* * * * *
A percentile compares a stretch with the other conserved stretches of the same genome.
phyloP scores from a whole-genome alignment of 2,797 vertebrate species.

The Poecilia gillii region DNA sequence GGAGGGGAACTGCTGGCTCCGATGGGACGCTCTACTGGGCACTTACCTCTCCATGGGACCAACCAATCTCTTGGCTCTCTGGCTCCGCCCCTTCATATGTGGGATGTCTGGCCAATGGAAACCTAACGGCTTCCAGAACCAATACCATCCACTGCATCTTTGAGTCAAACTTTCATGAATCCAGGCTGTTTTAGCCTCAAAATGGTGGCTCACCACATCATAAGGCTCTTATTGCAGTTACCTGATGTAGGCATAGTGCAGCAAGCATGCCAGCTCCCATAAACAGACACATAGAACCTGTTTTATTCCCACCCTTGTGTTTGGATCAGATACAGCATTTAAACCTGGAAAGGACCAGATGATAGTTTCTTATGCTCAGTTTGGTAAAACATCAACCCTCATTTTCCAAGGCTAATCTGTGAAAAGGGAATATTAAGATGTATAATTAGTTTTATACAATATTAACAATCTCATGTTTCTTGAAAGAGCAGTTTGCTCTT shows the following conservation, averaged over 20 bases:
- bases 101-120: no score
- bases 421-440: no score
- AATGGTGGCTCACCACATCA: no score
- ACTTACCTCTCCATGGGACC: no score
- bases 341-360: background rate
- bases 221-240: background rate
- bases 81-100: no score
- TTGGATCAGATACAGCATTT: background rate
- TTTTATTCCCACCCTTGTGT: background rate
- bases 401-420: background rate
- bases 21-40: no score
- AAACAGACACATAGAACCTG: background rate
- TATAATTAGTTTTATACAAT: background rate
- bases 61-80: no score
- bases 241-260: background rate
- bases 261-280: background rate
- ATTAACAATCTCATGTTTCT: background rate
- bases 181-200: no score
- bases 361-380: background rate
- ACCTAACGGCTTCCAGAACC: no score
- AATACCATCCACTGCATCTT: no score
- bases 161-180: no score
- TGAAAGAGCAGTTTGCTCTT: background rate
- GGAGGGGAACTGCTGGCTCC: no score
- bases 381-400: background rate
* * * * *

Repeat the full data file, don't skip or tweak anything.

A percentile compares a stretch with the other conserved stretches of the same genome.
phyloP scores from a whole-genome alignment of 2,797 vertebrate species.

The Poecilia gillii region DNA sequence GGAGGGGAACTGCTGGCTCCGATGGGACGCTCTACTGGGCACTTACCTCTCCATGGGACCAACCAATCTCTTGGCTCTCTGGCTCCGCCCCTTCATATGTGGGATGTCTGGCCAATGGAAACCTAACGGCTTCCAGAACCAATACCATCCACTGCATCTTTGAGTCAAACTTTCATGAATCCAGGCTGTTTTAGCCTCAAAATGGTGGCTCACCACATCATAAGGCTCTTATTGCAGTTACCTGATGTAGGCATAGTGCAGCAAGCATGCCAGCTCCCATAAACAGACACATAGAACCTGTTTTATTCCCACCCTTGTGTTTGGATCAGATACAGCATTTAAACCTGGAAAGGACCAGATGATAGTTTCTTATGCTCAGTTTGGTAAAACATCAACCCTCATTTTCCAAGGCTAATCTGTGAAAAGGGAATATTAAGATGTATAATTAGTTTTATACAATATTAACAATCTCATGTTTCTTGAAAGAGCAGTTTGCTCTT shows the following conservation, averaged over 20 bases:
- bases 101-120: no score
- bases 421-440: no score
- AATGGTGGCTCACCACATCA: no score
- ACTTACCTCTCCATGGGACC: no score
- bases 341-360: background rate
- bases 221-240: background rate
- bases 81-100: no score
- TTGGATCAGATACAGCATTT: background rate
- TTTTATTCCCACCCTTGTGT: background rate
- bases 401-420: background rate
- bases 21-40: no score
- AAACAGACACATAGAACCTG: background rate
- TATAATTAGTTTTATACAAT: background rate
- bases 61-80: no score
- bases 241-260: background rate
- bases 261-280: background rate
- ATTAACAATCTCATGTTTCT: background rate
- bases 181-200: no score
- bases 361-380: background rate
- ACCTAACGGCTTCCAGAACC: no score
- AATACCATCCACTGCATCTT: no score
- bases 161-180: no score
- TGAAAGAGCAGTTTGCTCTT: background rate
- GGAGGGGAACTGCTGGCTCC: no score
- bases 381-400: background rate